US looks to abandon plan to reinstall Gaza pier, says end of the project is coming soon

 WASHINGTON (AP) — Battling rough seas around Gaza, the U.S. now is considering abandoning efforts to reinstall the pier that has been used to get badly needed humanitarian aid to starving Palestinians, two U.S. officials said Thursday. The White House and the Defense Department both said Thursday that the pier will cease operations “soon” but [[{“value”:”

WASHINGTON (AP) — Battling rough seas around Gaza, the U.S. now is considering abandoning efforts to reinstall the pier that has been used to get badly needed humanitarian aid to starving Palestinians, two U.S. officials said Thursday.

The White House and the Defense Department both said Thursday that the pier will cease operations “soon” but would not specify timing. But other U.S. officials said the Pentagon and U.S. Central Command were actively discussing an early end to pier operations because weather and some maintenance problems make it far less desirable to reconnect it for just a short time.

The officials, who spoke on condition of anonymity to discuss internal deliberations, said there is no final decision yet — and if the weather calms for a bit there is a slim chance they could reattach it for a short time.

The initial plan earlier this week had been to reinstall the pier for a few days to move the final pallets of aid onto the shore and then permanently remove it, but rough seas have prevented the reinstallation.

Across Washington, officials were signaling the end of what has been a mission fraught with weather and security problems, but which also has successfully gotten more than 19.4 million pounds (8.6 million kilograms) aid to starving residents in Gaza as the nine-month-long war drags on.

“I do anticipate that in relatively short order we will wind down pier operations,” White House national security adviser Jake Sullivan told reporters on the sidelines of the NATO summit in Washington on Thursday. ”The real issue right now is not about getting aid into Gaza. It’s about getting around Gaza effectively.”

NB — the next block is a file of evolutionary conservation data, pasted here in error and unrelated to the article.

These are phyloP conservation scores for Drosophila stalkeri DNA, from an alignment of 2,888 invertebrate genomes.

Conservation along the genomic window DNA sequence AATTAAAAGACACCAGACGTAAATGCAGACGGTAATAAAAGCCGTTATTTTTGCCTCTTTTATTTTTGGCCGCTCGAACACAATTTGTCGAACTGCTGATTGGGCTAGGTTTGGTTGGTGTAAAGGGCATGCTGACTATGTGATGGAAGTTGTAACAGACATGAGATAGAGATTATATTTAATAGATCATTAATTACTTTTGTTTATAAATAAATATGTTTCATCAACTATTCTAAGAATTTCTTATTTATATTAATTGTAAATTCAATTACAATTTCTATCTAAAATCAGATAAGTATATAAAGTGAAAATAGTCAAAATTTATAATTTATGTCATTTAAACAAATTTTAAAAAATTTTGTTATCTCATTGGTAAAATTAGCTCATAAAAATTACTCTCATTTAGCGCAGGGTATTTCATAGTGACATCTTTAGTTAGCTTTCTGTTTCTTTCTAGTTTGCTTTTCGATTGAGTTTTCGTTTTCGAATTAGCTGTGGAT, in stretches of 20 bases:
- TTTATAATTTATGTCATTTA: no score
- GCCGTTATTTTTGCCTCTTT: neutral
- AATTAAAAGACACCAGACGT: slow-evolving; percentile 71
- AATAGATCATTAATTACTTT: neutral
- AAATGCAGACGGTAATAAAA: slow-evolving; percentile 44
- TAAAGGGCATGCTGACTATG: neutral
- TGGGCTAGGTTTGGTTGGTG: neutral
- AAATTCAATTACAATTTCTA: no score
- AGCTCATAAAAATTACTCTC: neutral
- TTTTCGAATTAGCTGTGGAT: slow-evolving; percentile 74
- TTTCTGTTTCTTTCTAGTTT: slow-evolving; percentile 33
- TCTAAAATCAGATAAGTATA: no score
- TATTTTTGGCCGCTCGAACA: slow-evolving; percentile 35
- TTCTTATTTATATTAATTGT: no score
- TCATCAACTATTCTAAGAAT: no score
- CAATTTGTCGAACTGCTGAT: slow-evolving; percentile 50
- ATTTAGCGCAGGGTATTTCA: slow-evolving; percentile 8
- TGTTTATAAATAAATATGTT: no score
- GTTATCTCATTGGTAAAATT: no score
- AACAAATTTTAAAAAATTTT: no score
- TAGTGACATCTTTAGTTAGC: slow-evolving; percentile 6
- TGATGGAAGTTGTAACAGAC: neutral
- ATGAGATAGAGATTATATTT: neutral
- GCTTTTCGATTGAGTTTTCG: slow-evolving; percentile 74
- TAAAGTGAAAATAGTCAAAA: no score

Maj. Gen. Pat Ryder, Pentagon press secretary, acknowledged in a statement that U.S. military personnel “were unable to re-anchor the pier to the shore” as planned this week, and that a date to reattach it has not been set. “The pier will soon cease operations,” he said, but provided no timeline.

Some aid still remains off shore and in Cyprus, but officials said they are looking at alternative plans to take the aid to the Israeli port at Ashdod. The port has been eyed as a likely replacement option for the movement of supplies from Cyprus to Gaza.

Despite the issues with the pier, Sullivan called the project a success.

“Look, I see any result that produces more food, more humanitarian goods, getting to the people of Gaza as a success,” Sullivan said. ”It is additive. It is something additional that otherwise we would not have gotten there when it got there. And that is a good thing.”

That total amount of aid delivered, said Ryder, “represents the largest amount of aid transported by the U.S. military over a three-month period and the largest humanitarian response in the Middle East region.”

The continuing weather problems have forced the military to temporarily remove the pier three times since it was installed in May. And the project has also been hampered by security threats that prompted aid agencies to halt distribution of the food and other supplies into Gaza. Aid had been piling up in the secure area on the beach, but the World Food Program hired contractors to move it into storage areas for further distribution in recent days.

The Pentagon insisted all along that the pier — an Army system known as the Joint Logistics Over-the-Shore, or JLOTS, capability — was only meant to be a temporary fix. Distribution of aid through land routes has long been considered the best option, but those entry points have been blocked for periods of time by Israeli forces.

Lolita C. Baldor And Aamer Madhani, The Associated Press


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